Production deficiencies in elicited language but not in the spontaneous verbalizations of hyperactive children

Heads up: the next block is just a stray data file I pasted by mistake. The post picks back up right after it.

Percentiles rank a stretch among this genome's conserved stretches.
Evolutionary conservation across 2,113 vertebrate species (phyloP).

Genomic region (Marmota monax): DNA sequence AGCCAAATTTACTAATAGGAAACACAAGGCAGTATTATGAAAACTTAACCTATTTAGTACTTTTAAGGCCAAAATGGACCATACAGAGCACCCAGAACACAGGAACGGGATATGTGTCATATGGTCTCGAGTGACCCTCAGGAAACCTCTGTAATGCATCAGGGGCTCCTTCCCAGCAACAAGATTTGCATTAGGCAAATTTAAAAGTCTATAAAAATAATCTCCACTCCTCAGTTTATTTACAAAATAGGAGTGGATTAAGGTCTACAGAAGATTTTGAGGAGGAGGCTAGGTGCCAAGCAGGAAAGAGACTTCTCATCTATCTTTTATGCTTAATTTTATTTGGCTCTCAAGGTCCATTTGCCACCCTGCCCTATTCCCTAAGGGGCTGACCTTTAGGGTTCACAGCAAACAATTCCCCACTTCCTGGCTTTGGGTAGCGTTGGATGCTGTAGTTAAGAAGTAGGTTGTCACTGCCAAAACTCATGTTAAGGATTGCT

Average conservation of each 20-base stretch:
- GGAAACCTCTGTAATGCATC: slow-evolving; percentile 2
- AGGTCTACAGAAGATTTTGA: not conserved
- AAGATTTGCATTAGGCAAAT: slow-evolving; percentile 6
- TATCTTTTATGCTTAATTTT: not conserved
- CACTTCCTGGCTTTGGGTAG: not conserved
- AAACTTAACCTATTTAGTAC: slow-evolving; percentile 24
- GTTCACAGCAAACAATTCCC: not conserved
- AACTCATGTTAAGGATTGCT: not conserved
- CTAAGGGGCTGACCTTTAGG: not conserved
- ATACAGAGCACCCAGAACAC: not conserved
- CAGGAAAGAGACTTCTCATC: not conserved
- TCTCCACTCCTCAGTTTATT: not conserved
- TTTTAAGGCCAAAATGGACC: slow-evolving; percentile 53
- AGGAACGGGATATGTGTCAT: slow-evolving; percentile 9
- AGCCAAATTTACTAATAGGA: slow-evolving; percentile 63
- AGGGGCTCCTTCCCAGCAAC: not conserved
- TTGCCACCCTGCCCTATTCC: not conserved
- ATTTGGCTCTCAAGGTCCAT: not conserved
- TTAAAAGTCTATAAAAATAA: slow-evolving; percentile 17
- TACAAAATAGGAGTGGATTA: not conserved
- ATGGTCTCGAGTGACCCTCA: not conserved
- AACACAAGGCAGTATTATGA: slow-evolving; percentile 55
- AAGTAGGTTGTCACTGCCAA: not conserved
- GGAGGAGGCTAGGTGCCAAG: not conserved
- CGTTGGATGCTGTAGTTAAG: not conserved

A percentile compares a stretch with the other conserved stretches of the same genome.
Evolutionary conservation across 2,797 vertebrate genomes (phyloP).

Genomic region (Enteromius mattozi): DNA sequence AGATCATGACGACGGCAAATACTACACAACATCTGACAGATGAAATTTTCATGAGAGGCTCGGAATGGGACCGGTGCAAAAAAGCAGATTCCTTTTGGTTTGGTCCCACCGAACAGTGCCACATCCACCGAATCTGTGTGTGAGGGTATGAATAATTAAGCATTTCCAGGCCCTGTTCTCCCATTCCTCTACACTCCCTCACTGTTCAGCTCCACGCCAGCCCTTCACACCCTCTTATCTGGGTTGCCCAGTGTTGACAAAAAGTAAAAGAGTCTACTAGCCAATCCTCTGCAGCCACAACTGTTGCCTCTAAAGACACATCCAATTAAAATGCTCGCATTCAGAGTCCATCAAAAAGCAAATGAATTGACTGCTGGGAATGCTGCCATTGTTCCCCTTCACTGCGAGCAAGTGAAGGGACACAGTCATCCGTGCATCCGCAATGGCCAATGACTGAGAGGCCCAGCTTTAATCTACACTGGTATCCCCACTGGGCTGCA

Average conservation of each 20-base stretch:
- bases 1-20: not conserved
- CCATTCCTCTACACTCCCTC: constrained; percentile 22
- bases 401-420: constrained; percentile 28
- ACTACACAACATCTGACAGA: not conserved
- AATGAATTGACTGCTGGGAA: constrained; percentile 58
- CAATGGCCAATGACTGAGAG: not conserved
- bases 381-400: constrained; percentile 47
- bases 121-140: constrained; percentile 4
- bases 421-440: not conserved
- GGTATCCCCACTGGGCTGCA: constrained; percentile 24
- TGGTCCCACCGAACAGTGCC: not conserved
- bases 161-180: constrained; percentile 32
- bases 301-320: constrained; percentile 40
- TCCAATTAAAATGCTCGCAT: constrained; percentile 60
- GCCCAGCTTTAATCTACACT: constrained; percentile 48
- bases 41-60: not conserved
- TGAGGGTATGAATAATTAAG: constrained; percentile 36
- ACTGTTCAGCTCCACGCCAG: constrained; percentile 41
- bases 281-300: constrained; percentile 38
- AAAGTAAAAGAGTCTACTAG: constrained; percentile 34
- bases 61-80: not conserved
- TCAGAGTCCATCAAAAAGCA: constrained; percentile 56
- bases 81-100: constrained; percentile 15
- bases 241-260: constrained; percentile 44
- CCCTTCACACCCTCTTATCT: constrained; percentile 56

Setting and task conditions were assessed for their effects on the language of hyperactive children. Verbal data were recorded for 22 hyperactive children and 22 elementary-age controls during four storytelling tasks and transitions, and under two conditions of a nonverbal performance task in a counterbalanced order. Findings were that hyperactive children were more spontaneously talkative than their classmates during transitions and nonverbal tasks (nonelicited conditions) but were less talkative when they were asked to tell stories (elicited conditions). These findings and those attributable to the story comparisons were interpreted in line with the optimal stimulation theory, which suggests that minimal stimulus input (delays and nonelicited conditions) precipitate excessive verbal activity from hyperactive children. Production deficiencies, on the other hand, were specific to type of stimulus input to be processed. Stories requiring organization and planning without the external structure or salience of visual cues (a sequence of word cards or pictures) produced production deficiencies.